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On Police Treatment, Asian-Americans Show Ethnic, Generational Splits

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Protesters attend a rally in Brooklyn, N.Y., in 2016, in support of former NYPD Officer Peter Liang, who was convicted of manslaughter and official misconduct for the shooting death of Akai Gurley in a housing development stairwell.
Craig Ruttle, AP
Protesters attend a rally in Brooklyn, N.Y., in 2016, in support of former NYPD Officer Peter Liang, who was convicted of manslaughter and official misconduct for the shooting death of Akai Gurley in a housing development stairwell.

Last November, exit pollsters asked almost 14,000 Asian-American voters for the first time, "Do you think that police departments treat racial and ethnic groups equally?"

It was one of four questions the Asian American Legal Defense and Education Fund was tracking among voters in the fastest-growing racial group in the U.S. Other topics included gun control, LGBT discrimination and immigration, but the issue of police accountability resulted in the most divisive answers.

Overall, half of the Asian-American voters who participated said they did not think that racial and ethnic groups are treated equally, according to poll results. That sentiment was strongest among majorities of multi-ethnic Asian-Americans and those of Korean or Indo-Caribbean descent.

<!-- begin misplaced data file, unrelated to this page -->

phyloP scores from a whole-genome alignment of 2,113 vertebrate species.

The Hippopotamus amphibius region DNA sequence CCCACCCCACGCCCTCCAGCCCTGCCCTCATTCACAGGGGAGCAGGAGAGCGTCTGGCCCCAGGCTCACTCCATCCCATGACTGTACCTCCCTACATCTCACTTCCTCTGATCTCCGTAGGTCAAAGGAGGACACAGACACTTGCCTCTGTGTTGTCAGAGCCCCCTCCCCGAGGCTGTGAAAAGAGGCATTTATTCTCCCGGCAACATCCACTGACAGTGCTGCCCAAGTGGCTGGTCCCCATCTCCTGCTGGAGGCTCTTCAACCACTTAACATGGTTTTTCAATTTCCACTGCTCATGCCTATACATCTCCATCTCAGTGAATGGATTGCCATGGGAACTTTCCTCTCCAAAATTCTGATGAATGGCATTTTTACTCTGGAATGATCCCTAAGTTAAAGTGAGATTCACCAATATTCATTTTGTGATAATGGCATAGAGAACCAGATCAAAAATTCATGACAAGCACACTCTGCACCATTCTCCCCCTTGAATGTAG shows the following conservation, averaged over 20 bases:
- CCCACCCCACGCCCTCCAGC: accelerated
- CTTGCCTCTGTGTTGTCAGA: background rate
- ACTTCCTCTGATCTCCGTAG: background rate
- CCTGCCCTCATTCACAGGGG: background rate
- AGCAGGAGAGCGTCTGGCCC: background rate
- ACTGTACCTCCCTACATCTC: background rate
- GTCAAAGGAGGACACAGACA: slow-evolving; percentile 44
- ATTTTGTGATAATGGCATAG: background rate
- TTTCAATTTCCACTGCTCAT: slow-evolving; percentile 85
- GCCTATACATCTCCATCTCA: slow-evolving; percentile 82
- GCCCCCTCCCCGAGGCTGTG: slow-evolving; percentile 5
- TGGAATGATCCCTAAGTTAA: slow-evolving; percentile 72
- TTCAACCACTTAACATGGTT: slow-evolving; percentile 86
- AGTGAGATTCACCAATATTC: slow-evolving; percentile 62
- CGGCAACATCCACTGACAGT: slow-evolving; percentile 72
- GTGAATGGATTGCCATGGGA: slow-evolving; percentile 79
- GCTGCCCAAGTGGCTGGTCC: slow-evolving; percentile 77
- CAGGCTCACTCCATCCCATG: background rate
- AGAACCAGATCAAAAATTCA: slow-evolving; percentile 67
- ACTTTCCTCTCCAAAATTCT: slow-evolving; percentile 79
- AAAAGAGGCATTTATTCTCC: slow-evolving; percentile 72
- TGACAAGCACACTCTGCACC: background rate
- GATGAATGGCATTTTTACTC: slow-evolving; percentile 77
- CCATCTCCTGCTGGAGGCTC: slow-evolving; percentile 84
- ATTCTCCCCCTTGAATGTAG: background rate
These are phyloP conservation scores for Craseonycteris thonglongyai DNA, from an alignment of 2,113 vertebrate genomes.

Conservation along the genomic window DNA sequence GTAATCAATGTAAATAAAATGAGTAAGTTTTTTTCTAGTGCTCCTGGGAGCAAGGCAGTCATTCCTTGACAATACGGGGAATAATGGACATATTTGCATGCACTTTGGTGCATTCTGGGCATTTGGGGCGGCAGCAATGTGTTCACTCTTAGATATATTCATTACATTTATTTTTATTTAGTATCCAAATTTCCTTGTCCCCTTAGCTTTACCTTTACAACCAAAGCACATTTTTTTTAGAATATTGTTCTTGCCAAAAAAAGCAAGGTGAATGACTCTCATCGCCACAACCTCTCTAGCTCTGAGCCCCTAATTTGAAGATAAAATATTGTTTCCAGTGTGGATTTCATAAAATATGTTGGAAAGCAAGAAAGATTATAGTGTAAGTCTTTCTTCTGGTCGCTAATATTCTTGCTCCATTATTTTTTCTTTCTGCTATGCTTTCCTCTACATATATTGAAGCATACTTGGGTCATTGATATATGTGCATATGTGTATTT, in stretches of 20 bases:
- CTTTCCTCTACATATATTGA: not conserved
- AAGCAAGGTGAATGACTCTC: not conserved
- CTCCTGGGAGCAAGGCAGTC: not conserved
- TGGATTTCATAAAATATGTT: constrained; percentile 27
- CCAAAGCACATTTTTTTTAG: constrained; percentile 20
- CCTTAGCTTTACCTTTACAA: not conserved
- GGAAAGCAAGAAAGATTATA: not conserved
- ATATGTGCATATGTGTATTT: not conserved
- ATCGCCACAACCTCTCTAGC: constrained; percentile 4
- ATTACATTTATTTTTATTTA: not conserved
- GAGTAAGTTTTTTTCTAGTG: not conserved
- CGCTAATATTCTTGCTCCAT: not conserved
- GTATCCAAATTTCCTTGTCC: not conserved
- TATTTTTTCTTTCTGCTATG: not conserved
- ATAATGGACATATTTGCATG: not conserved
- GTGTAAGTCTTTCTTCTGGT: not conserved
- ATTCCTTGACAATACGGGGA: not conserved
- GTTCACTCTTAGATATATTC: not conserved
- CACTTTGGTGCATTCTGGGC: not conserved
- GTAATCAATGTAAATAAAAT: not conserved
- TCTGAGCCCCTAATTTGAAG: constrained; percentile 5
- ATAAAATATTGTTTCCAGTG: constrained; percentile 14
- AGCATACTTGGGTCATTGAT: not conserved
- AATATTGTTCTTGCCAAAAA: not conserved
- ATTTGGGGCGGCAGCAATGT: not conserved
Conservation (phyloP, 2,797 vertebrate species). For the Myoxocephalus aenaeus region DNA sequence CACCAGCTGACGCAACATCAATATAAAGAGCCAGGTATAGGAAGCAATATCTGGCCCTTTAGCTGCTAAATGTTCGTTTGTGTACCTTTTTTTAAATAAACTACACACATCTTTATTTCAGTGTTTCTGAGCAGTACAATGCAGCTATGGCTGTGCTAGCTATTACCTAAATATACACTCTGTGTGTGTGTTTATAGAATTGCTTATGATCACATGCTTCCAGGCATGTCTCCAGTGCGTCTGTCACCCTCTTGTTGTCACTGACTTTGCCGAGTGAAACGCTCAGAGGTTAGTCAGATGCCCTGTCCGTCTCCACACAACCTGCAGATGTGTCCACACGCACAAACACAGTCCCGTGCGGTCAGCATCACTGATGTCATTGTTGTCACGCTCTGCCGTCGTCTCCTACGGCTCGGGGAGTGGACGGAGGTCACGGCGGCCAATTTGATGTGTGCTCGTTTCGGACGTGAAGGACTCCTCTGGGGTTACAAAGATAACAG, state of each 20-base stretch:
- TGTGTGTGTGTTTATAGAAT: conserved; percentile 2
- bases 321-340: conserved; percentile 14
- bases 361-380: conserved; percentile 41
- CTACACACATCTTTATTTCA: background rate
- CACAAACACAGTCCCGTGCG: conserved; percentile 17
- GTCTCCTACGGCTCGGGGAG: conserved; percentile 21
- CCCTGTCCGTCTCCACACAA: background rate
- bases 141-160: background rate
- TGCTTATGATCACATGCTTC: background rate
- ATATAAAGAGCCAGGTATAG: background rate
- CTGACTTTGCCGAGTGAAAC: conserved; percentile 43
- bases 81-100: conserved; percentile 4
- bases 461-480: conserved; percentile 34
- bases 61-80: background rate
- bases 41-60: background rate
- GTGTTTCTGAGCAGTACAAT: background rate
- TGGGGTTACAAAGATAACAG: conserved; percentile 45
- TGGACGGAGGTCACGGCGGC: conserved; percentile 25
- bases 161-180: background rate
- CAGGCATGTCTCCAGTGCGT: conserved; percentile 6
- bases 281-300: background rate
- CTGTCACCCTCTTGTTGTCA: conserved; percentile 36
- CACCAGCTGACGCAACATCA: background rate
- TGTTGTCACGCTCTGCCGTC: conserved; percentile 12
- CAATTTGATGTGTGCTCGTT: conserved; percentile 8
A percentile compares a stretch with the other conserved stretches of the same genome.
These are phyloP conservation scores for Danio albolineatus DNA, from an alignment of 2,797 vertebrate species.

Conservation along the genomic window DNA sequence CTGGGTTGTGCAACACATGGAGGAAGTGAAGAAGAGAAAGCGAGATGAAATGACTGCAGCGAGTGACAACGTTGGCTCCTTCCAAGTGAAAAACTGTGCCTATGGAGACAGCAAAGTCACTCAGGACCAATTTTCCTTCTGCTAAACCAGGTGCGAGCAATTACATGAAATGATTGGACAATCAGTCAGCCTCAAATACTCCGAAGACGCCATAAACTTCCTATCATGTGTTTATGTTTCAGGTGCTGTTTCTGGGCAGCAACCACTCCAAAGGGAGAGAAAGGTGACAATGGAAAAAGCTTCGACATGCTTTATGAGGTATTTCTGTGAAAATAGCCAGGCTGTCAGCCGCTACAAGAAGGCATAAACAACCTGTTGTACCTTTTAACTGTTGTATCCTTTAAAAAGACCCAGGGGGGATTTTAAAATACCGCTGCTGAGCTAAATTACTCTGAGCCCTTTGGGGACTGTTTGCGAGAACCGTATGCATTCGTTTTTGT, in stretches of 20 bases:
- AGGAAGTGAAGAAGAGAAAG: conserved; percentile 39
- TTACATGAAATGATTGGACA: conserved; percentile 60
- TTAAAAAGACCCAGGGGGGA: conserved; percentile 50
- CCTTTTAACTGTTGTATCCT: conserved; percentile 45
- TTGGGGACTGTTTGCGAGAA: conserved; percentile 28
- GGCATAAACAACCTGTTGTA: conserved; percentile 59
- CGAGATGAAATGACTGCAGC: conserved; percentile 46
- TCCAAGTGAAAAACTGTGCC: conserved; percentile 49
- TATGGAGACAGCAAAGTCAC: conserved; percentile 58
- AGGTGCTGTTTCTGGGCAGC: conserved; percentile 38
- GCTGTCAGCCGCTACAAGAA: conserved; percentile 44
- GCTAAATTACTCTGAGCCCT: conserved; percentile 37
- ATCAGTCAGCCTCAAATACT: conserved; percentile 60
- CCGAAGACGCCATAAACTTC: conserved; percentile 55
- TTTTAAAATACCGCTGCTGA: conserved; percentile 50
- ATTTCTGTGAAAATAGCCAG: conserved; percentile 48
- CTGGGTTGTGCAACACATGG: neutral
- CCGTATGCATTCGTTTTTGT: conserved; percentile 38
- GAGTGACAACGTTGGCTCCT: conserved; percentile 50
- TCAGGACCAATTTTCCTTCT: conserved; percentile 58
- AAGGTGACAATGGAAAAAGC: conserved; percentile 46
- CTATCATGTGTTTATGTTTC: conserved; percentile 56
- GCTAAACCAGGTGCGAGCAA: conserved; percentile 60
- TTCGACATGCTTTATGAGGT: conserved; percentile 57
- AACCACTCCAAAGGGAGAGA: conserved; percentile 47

At 32 percent, Cambodian-Americans and Vietnamese-Americans, however, showed the highest levels of responses saying that police treatment is equal. These groups also had the highest share of voters who said they "don't know."

The divisions continued between generations. A strong majority of the youngest Asian-American voters, ages 18 to 29, cited unequal treatment by police, while that view dropped to 32 percent among Asian-Americans age 70 and older.

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Jerry Vattamala, who manages AALDEF's exit polling, says the generational divide may reflect differences in how police encounters are depicted on ethnic media outlets.

"Things sometimes may be covered differently depending on who's involved – whether it's somebody from the community, whether it's the police officer or the person who had the interaction with the police officer," he says.

Before 2016, AALDEF had not asked questions about policing in its exit polls, which started in 1988.

But Vattamala says the rise of the Black Lives Matter movement and high-profile cases involving Asians and policing – such as the cases of former NYPD Officer Peter Liang and Sureshbhai Patel, a grandfather from India who was injured by a Alabama police officer — made the topic especially relevant last November.

The relationship between Asian-Americans and law enforcement most recently came to the forefront when cell phone video surfaced of security officers dragging David Dao, a Vietnamese-American doctor, off a United Airlines flight in Chicago.

"Asian-Americans, as they become a growing part of this country, they will inevitably become involved in these interactions," says Vattamala, who adds that AALDEF may ask more questions about policing in exit polls of Asian-American voters this November.

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